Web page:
The US Department of Justice estimates that of the 14,500 and 17,500 foreign-born individuals trafficked into the US annually, some 80 percent are female, and 70 percent of these women end up as sex slaves. Feeder countries include Albania, the Philippines, Thailand, Mexico (many from the central region of Tlaxcala, a haven for modern-day slave traders), Nigeria, and Ukraine. Often the women are forced to work to pay off the debts imposed by their smugglers—debts ranging from $40,000 to $60,000 per person. They might perform 4000 acts of sexual intercourse each year to meet their quota, at $10 to $25 per act.
In 1997, at the age of 18, Inez was trafficked from Mexico into sex slavery in the US. She was transported into Texas, then to a trailer in Florida. Up to four young women worked in the same trailer, each of them having sex with up to 35 men a day, for 12 hours a day. They were constantly guarded, and beaten and raped by their bosses. After she had been enslaved for several months, FBI agents, along with agents from the Immigration and Naturalization Service and local law offices, raided the brothel. Some of her captors were tried, others escaped and returned to Mexico. Inez now observes that she cannot “seem to get past the ordeal” of slavery. The turning-point from slavery to freedom has not occurred: Inez’s narrative is filled with phrases like “I will never forget,” “I try to act like a normal girl, but it is not always easy,” “I lack confidence and never feel secure.”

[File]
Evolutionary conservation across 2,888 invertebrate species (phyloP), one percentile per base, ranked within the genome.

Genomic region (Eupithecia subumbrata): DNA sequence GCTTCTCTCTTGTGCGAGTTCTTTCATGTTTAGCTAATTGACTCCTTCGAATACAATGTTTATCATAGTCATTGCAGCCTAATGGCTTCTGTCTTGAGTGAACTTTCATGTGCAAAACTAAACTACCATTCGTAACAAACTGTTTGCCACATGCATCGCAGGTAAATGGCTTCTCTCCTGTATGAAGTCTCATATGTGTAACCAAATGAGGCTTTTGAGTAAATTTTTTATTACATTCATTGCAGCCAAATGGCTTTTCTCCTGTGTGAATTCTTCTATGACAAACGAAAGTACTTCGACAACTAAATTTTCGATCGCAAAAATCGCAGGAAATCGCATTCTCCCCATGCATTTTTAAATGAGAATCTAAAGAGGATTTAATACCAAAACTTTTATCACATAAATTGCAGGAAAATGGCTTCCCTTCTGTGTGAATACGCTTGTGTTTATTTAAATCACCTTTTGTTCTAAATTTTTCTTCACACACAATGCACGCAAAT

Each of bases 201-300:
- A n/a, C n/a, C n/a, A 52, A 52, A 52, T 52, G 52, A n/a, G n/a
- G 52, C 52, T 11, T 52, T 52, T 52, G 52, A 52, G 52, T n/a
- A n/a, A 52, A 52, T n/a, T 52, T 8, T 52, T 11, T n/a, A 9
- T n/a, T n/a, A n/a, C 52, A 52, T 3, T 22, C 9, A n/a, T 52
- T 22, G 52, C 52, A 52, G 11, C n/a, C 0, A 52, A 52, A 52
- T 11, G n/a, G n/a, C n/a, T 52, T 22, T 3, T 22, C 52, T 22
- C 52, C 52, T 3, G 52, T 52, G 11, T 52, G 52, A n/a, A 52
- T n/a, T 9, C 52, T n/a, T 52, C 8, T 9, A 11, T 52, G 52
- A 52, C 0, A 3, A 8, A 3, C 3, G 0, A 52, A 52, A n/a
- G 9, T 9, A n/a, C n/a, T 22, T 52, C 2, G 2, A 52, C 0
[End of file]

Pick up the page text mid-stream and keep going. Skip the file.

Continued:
Before I came to the United States, I lived in a small town near Veracruz, Mexico. I helped support my family by working in the fields, harvesting lemons. Although I did not mind the work, I wished I could earn more money to help my family.
Sometime in 1997, a woman named Maria Elena approached me and told me about opportunities for work in the United States. She told me she had worked there at a restaurant and had made good money. When I told my mother about the offer, she was skeptical. Since I was interested in helping my family out, I decided to learn more about this opportunity. Maria Elena set up a meeting with two men named Abel Cadena-Sosa and Patricio Sosa. At the meeting, the men confirmed that they had job openings for women like myself in American restaurants. They told me that they would take care of my immigration papers, and that I would be free to change jobs if I did not like working at the restaurants.
I decided to accept the offer. In 1997, I was brought into the United States through Brownsville, Texas. Maria Elena traveled with me. We were both transported to Houston, Texas, where a man named Rogerio Cadena picked us up and took us to a trailer in Avon Park, Florida. In Avon Park, I met a girl named Sue who lived in the trailer. She asked me if I knew why I had come to Avon Park. I said I was going to work in a restaurant. She told me that I was actually going to be selling my body to men. I looked at Maria Elena in utter horror, but she did not appear surprised. Maria Elena admitted that she had already worked in trailer brothels in the past. She said it would not do anybody any good to complain. I was going to have to do the work anyway, since I had a smuggling debt to pay off. Maria Elena also warned me, “If you escape, Abel Cadena will go after your family because you owe him money.” Some of the other girls in the house also warned me that if I tried to escape, the men would find me and beat me up or abuse me. Rogerio Cadena said I had no place to run anyway, because my family was very far away and each trailer was located in a very isolated area.